Big Pine Key
Where the Florida Keys island chain takes a graceful westerly turn toward the sunset, the Lower Keys are home to two national wildlife refuges, a national marine sanctuary and a state park, and are surrounded by a marine environment filled with abundant terrestrial and marine wildlife.
This quiet region of small islands is connected from the west end of the Seven Mile Bridge at Sunshine Key, mile marker (MM) 40, to Stock Island at MM 5, by community resilience, family-owned resorts, RV parks,campgrounds, quaint B&B’s and licensed vacation homes, as well as eclectic restaurants, native wildernesses and rich history.
Along your road trip explore Little Duck Key and Veterans Memorial Park, a perfect family stop for its sandy beach, picnic areas and pet-friendliness.
Shop, dine or explore the National Key Deer Refuge, a large expanse of mostly undeveloped pinelands where the diminutive Key Deer live, when you reach Big Pine Key at MM 33.
Or, venture out to the freshwater habitat of the Blue Hole or No Name Key for a backcountry kayak adventure.
Big Pine is also the jumping off point for numerous snorkel or dive excursions to the 210-foot wreck of the Adolphus Busch, Sr., and Looe Key coral reef, an area of the Florida Keys National Marine Sanctuary located about six miles south of Big Pine where each year a popular underwater music festival that promotes the preservation of Keys coral reefs is staged.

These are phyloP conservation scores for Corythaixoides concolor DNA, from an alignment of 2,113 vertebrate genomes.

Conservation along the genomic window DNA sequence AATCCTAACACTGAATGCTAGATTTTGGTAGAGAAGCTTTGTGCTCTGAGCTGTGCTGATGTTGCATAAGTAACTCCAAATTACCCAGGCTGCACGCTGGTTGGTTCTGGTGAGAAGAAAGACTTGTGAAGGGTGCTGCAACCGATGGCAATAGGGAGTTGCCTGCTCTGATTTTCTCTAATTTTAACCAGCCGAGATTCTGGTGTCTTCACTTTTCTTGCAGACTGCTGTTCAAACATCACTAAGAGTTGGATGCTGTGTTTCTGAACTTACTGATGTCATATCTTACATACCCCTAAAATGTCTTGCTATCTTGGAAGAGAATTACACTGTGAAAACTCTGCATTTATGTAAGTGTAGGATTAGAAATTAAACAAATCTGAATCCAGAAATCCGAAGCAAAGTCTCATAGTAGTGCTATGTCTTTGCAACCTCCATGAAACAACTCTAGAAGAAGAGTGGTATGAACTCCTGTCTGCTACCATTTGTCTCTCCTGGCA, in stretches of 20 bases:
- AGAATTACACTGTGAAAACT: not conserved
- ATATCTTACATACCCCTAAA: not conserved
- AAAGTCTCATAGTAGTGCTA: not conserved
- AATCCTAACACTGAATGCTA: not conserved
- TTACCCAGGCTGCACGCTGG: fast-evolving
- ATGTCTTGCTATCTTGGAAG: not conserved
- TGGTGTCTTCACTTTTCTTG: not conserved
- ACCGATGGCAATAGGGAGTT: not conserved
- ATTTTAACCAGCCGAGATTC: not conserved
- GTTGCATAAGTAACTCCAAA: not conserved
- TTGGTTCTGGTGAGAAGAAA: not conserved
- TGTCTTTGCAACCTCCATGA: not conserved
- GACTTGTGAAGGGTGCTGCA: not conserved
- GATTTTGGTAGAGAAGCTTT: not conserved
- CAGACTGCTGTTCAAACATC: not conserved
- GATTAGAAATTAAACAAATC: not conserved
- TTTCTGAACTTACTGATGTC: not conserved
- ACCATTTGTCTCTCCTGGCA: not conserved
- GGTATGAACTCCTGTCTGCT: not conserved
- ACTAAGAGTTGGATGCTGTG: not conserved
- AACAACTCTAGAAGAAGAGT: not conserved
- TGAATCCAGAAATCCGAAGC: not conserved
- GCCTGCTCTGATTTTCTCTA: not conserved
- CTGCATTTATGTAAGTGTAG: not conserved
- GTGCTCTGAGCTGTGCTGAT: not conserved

The Lower Keys are an oasis of islands with intriguing names such as Summerland Key, Big Torch and Little Torch Keys, Cudjoe Key, Sugarloaf Key, Big Coppitt Key.
The uninhabited Saddlebunch Keys are a network of sandy lagoons and mangrove islands that make the jaunt a memorable one, especially at sunset.
Come visit the natural Keys. Big Pine Key is located about 30 minutes by car from Key West International Airport and approximately the same distance from Marathon.